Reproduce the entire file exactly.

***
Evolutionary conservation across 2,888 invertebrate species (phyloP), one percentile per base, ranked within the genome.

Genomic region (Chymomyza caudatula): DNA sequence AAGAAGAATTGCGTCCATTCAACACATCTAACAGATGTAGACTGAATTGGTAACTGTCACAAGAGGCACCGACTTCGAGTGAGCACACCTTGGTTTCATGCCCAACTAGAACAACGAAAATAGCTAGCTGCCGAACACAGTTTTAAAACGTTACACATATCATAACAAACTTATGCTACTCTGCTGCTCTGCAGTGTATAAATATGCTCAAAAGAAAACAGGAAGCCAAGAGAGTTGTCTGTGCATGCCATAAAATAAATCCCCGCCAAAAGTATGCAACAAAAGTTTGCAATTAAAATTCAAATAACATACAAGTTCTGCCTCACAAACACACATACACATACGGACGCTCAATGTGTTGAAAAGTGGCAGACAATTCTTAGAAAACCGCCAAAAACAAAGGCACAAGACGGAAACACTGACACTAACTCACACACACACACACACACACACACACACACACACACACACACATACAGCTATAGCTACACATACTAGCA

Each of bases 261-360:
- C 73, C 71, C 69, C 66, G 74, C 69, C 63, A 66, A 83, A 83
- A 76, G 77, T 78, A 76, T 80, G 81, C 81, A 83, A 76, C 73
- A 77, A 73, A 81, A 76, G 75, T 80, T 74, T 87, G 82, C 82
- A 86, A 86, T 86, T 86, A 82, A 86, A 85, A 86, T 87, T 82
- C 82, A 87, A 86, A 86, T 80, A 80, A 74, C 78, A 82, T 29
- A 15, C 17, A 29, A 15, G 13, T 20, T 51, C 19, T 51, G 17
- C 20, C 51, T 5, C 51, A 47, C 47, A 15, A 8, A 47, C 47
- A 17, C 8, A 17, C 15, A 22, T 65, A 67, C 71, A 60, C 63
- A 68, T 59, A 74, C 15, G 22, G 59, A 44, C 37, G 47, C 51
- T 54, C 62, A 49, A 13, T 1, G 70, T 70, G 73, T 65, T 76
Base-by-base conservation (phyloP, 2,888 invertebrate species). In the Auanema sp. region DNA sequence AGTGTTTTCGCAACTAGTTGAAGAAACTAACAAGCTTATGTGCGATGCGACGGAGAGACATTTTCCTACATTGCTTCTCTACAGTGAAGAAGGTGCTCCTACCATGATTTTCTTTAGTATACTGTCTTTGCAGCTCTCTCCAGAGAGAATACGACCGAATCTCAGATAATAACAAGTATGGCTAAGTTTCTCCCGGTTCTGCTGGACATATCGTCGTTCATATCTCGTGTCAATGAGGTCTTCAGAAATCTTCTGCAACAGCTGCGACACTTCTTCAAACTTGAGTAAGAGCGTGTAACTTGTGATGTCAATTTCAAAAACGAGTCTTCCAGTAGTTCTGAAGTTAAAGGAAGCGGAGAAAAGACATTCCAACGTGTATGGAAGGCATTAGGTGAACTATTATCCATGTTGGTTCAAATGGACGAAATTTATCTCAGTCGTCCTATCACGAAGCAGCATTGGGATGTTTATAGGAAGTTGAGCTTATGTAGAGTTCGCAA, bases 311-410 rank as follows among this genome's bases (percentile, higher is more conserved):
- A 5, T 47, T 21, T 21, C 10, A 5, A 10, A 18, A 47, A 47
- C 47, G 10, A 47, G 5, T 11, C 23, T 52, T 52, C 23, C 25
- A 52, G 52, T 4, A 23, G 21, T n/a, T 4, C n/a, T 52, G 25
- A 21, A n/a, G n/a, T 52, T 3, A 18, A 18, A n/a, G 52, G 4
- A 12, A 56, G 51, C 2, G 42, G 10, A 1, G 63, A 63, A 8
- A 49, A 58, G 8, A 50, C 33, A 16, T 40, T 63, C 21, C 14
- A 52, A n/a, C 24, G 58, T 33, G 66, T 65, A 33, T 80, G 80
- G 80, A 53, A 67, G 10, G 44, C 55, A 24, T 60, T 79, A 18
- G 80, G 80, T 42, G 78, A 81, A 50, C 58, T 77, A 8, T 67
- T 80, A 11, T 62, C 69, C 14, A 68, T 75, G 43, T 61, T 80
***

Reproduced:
Evolutionary conservation across 2,888 invertebrate species (phyloP), one percentile per base, ranked within the genome.

Genomic region (Chymomyza caudatula): DNA sequence AAGAAGAATTGCGTCCATTCAACACATCTAACAGATGTAGACTGAATTGGTAACTGTCACAAGAGGCACCGACTTCGAGTGAGCACACCTTGGTTTCATGCCCAACTAGAACAACGAAAATAGCTAGCTGCCGAACACAGTTTTAAAACGTTACACATATCATAACAAACTTATGCTACTCTGCTGCTCTGCAGTGTATAAATATGCTCAAAAGAAAACAGGAAGCCAAGAGAGTTGTCTGTGCATGCCATAAAATAAATCCCCGCCAAAAGTATGCAACAAAAGTTTGCAATTAAAATTCAAATAACATACAAGTTCTGCCTCACAAACACACATACACATACGGACGCTCAATGTGTTGAAAAGTGGCAGACAATTCTTAGAAAACCGCCAAAAACAAAGGCACAAGACGGAAACACTGACACTAACTCACACACACACACACACACACACACACACACACACACACACACATACAGCTATAGCTACACATACTAGCA

Each of bases 261-360:
- C 73, C 71, C 69, C 66, G 74, C 69, C 63, A 66, A 83, A 83
- A 76, G 77, T 78, A 76, T 80, G 81, C 81, A 83, A 76, C 73
- A 77, A 73, A 81, A 76, G 75, T 80, T 74, T 87, G 82, C 82
- A 86, A 86, T 86, T 86, A 82, A 86, A 85, A 86, T 87, T 82
- C 82, A 87, A 86, A 86, T 80, A 80, A 74, C 78, A 82, T 29
- A 15, C 17, A 29, A 15, G 13, T 20, T 51, C 19, T 51, G 17
- C 20, C 51, T 5, C 51, A 47, C 47, A 15, A 8, A 47, C 47
- A 17, C 8, A 17, C 15, A 22, T 65, A 67, C 71, A 60, C 63
- A 68, T 59, A 74, C 15, G 22, G 59, A 44, C 37, G 47, C 51
- T 54, C 62, A 49, A 13, T 1, G 70, T 70, G 73, T 65, T 76
Base-by-base conservation (phyloP, 2,888 invertebrate species). In the Auanema sp. region DNA sequence AGTGTTTTCGCAACTAGTTGAAGAAACTAACAAGCTTATGTGCGATGCGACGGAGAGACATTTTCCTACATTGCTTCTCTACAGTGAAGAAGGTGCTCCTACCATGATTTTCTTTAGTATACTGTCTTTGCAGCTCTCTCCAGAGAGAATACGACCGAATCTCAGATAATAACAAGTATGGCTAAGTTTCTCCCGGTTCTGCTGGACATATCGTCGTTCATATCTCGTGTCAATGAGGTCTTCAGAAATCTTCTGCAACAGCTGCGACACTTCTTCAAACTTGAGTAAGAGCGTGTAACTTGTGATGTCAATTTCAAAAACGAGTCTTCCAGTAGTTCTGAAGTTAAAGGAAGCGGAGAAAAGACATTCCAACGTGTATGGAAGGCATTAGGTGAACTATTATCCATGTTGGTTCAAATGGACGAAATTTATCTCAGTCGTCCTATCACGAAGCAGCATTGGGATGTTTATAGGAAGTTGAGCTTATGTAGAGTTCGCAA, bases 311-410 rank as follows among this genome's bases (percentile, higher is more conserved):
- A 5, T 47, T 21, T 21, C 10, A 5, A 10, A 18, A 47, A 47
- C 47, G 10, A 47, G 5, T 11, C 23, T 52, T 52, C 23, C 25
- A 52, G 52, T 4, A 23, G 21, T n/a, T 4, C n/a, T 52, G 25
- A 21, A n/a, G n/a, T 52, T 3, A 18, A 18, A n/a, G 52, G 4
- A 12, A 56, G 51, C 2, G 42, G 10, A 1, G 63, A 63, A 8
- A 49, A 58, G 8, A 50, C 33, A 16, T 40, T 63, C 21, C 14
- A 52, A n/a, C 24, G 58, T 33, G 66, T 65, A 33, T 80, G 80
- G 80, A 53, A 67, G 10, G 44, C 55, A 24, T 60, T 79, A 18
- G 80, G 80, T 42, G 78, A 81, A 50, C 58, T 77, A 8, T 67
- T 80, A 11, T 62, C 69, C 14, A 68, T 75, G 43, T 61, T 80